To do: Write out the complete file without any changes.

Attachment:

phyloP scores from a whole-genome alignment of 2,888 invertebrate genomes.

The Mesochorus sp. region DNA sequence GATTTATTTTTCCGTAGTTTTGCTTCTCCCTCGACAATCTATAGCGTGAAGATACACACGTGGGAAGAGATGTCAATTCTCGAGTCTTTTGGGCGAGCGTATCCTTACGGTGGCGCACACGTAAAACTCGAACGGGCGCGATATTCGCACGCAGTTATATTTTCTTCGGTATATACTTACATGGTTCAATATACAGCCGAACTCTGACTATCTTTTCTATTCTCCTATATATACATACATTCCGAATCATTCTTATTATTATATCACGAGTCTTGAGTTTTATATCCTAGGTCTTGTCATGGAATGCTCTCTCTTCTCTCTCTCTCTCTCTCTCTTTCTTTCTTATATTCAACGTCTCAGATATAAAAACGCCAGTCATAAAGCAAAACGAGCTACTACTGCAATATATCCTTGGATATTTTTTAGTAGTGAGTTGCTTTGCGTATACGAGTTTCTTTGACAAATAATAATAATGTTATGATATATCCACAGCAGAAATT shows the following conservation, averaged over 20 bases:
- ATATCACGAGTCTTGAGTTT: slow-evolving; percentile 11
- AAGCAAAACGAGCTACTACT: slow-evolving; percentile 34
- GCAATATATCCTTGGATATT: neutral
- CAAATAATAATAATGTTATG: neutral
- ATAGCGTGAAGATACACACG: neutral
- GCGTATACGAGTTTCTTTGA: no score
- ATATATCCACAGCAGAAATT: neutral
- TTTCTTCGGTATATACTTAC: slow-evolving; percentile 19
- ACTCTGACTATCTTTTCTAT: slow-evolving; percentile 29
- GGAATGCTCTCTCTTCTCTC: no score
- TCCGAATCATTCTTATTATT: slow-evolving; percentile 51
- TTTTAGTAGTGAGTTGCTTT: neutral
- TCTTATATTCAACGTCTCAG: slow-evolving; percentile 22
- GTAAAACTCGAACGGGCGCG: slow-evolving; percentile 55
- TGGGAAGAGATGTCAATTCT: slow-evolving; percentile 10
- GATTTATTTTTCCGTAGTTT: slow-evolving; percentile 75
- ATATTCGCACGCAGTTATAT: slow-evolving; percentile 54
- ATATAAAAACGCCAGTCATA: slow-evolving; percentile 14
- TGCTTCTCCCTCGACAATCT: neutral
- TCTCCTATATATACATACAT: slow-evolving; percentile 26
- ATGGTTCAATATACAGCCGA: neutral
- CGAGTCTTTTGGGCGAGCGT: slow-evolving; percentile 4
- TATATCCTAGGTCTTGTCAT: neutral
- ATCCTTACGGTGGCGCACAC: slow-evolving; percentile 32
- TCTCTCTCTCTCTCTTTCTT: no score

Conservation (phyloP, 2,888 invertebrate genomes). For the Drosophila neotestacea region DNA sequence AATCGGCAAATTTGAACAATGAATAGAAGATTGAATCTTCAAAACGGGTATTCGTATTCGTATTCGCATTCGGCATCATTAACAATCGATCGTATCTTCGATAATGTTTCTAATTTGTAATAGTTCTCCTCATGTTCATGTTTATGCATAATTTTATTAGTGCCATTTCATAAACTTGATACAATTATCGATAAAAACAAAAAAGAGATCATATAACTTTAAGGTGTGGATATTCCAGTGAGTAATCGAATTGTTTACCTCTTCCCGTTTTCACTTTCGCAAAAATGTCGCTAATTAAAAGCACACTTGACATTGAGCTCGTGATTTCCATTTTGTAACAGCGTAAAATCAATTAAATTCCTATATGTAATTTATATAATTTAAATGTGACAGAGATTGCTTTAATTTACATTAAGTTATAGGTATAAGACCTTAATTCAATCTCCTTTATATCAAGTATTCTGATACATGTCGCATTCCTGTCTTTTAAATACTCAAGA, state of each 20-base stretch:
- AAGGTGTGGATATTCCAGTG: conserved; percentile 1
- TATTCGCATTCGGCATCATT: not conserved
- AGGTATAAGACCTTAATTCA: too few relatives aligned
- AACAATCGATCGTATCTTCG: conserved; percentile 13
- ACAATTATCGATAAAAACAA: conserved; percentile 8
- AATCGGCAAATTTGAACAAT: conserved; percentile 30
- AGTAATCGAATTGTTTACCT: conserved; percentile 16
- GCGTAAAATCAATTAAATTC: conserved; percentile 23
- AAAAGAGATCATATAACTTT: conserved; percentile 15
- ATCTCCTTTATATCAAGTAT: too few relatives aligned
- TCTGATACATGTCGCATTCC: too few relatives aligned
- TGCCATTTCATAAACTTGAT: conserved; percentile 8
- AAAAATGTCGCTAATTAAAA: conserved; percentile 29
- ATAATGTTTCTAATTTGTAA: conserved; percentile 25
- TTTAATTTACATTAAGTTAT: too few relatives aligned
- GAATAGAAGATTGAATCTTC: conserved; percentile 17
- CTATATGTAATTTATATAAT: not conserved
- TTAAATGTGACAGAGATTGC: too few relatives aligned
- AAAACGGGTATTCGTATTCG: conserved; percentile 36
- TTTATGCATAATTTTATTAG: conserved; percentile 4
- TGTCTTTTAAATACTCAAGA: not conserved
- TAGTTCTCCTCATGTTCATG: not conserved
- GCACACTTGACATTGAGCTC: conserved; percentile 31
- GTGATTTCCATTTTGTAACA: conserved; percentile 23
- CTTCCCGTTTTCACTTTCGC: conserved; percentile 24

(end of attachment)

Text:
phyloP scores from a whole-genome alignment of 2,888 invertebrate genomes.

The Mesochorus sp. region DNA sequence GATTTATTTTTCCGTAGTTTTGCTTCTCCCTCGACAATCTATAGCGTGAAGATACACACGTGGGAAGAGATGTCAATTCTCGAGTCTTTTGGGCGAGCGTATCCTTACGGTGGCGCACACGTAAAACTCGAACGGGCGCGATATTCGCACGCAGTTATATTTTCTTCGGTATATACTTACATGGTTCAATATACAGCCGAACTCTGACTATCTTTTCTATTCTCCTATATATACATACATTCCGAATCATTCTTATTATTATATCACGAGTCTTGAGTTTTATATCCTAGGTCTTGTCATGGAATGCTCTCTCTTCTCTCTCTCTCTCTCTCTCTTTCTTTCTTATATTCAACGTCTCAGATATAAAAACGCCAGTCATAAAGCAAAACGAGCTACTACTGCAATATATCCTTGGATATTTTTTAGTAGTGAGTTGCTTTGCGTATACGAGTTTCTTTGACAAATAATAATAATGTTATGATATATCCACAGCAGAAATT shows the following conservation, averaged over 20 bases:
- ATATCACGAGTCTTGAGTTT: slow-evolving; percentile 11
- AAGCAAAACGAGCTACTACT: slow-evolving; percentile 34
- GCAATATATCCTTGGATATT: neutral
- CAAATAATAATAATGTTATG: neutral
- ATAGCGTGAAGATACACACG: neutral
- GCGTATACGAGTTTCTTTGA: no score
- ATATATCCACAGCAGAAATT: neutral
- TTTCTTCGGTATATACTTAC: slow-evolving; percentile 19
- ACTCTGACTATCTTTTCTAT: slow-evolving; percentile 29
- GGAATGCTCTCTCTTCTCTC: no score
- TCCGAATCATTCTTATTATT: slow-evolving; percentile 51
- TTTTAGTAGTGAGTTGCTTT: neutral
- TCTTATATTCAACGTCTCAG: slow-evolving; percentile 22
- GTAAAACTCGAACGGGCGCG: slow-evolving; percentile 55
- TGGGAAGAGATGTCAATTCT: slow-evolving; percentile 10
- GATTTATTTTTCCGTAGTTT: slow-evolving; percentile 75
- ATATTCGCACGCAGTTATAT: slow-evolving; percentile 54
- ATATAAAAACGCCAGTCATA: slow-evolving; percentile 14
- TGCTTCTCCCTCGACAATCT: neutral
- TCTCCTATATATACATACAT: slow-evolving; percentile 26
- ATGGTTCAATATACAGCCGA: neutral
- CGAGTCTTTTGGGCGAGCGT: slow-evolving; percentile 4
- TATATCCTAGGTCTTGTCAT: neutral
- ATCCTTACGGTGGCGCACAC: slow-evolving; percentile 32
- TCTCTCTCTCTCTCTTTCTT: no score

Conservation (phyloP, 2,888 invertebrate genomes). For the Drosophila neotestacea region DNA sequence AATCGGCAAATTTGAACAATGAATAGAAGATTGAATCTTCAAAACGGGTATTCGTATTCGTATTCGCATTCGGCATCATTAACAATCGATCGTATCTTCGATAATGTTTCTAATTTGTAATAGTTCTCCTCATGTTCATGTTTATGCATAATTTTATTAGTGCCATTTCATAAACTTGATACAATTATCGATAAAAACAAAAAAGAGATCATATAACTTTAAGGTGTGGATATTCCAGTGAGTAATCGAATTGTTTACCTCTTCCCGTTTTCACTTTCGCAAAAATGTCGCTAATTAAAAGCACACTTGACATTGAGCTCGTGATTTCCATTTTGTAACAGCGTAAAATCAATTAAATTCCTATATGTAATTTATATAATTTAAATGTGACAGAGATTGCTTTAATTTACATTAAGTTATAGGTATAAGACCTTAATTCAATCTCCTTTATATCAAGTATTCTGATACATGTCGCATTCCTGTCTTTTAAATACTCAAGA, state of each 20-base stretch:
- AAGGTGTGGATATTCCAGTG: conserved; percentile 1
- TATTCGCATTCGGCATCATT: not conserved
- AGGTATAAGACCTTAATTCA: too few relatives aligned
- AACAATCGATCGTATCTTCG: conserved; percentile 13
- ACAATTATCGATAAAAACAA: conserved; percentile 8
- AATCGGCAAATTTGAACAAT: conserved; percentile 30
- AGTAATCGAATTGTTTACCT: conserved; percentile 16
- GCGTAAAATCAATTAAATTC: conserved; percentile 23
- AAAAGAGATCATATAACTTT: conserved; percentile 15
- ATCTCCTTTATATCAAGTAT: too few relatives aligned
- TCTGATACATGTCGCATTCC: too few relatives aligned
- TGCCATTTCATAAACTTGAT: conserved; percentile 8
- AAAAATGTCGCTAATTAAAA: conserved; percentile 29
- ATAATGTTTCTAATTTGTAA: conserved; percentile 25
- TTTAATTTACATTAAGTTAT: too few relatives aligned
- GAATAGAAGATTGAATCTTC: conserved; percentile 17
- CTATATGTAATTTATATAAT: not conserved
- TTAAATGTGACAGAGATTGC: too few relatives aligned
- AAAACGGGTATTCGTATTCG: conserved; percentile 36
- TTTATGCATAATTTTATTAG: conserved; percentile 4
- TGTCTTTTAAATACTCAAGA: not conserved
- TAGTTCTCCTCATGTTCATG: not conserved
- GCACACTTGACATTGAGCTC: conserved; percentile 31
- GTGATTTCCATTTTGTAACA: conserved; percentile 23
- CTTCCCGTTTTCACTTTCGC: conserved; percentile 24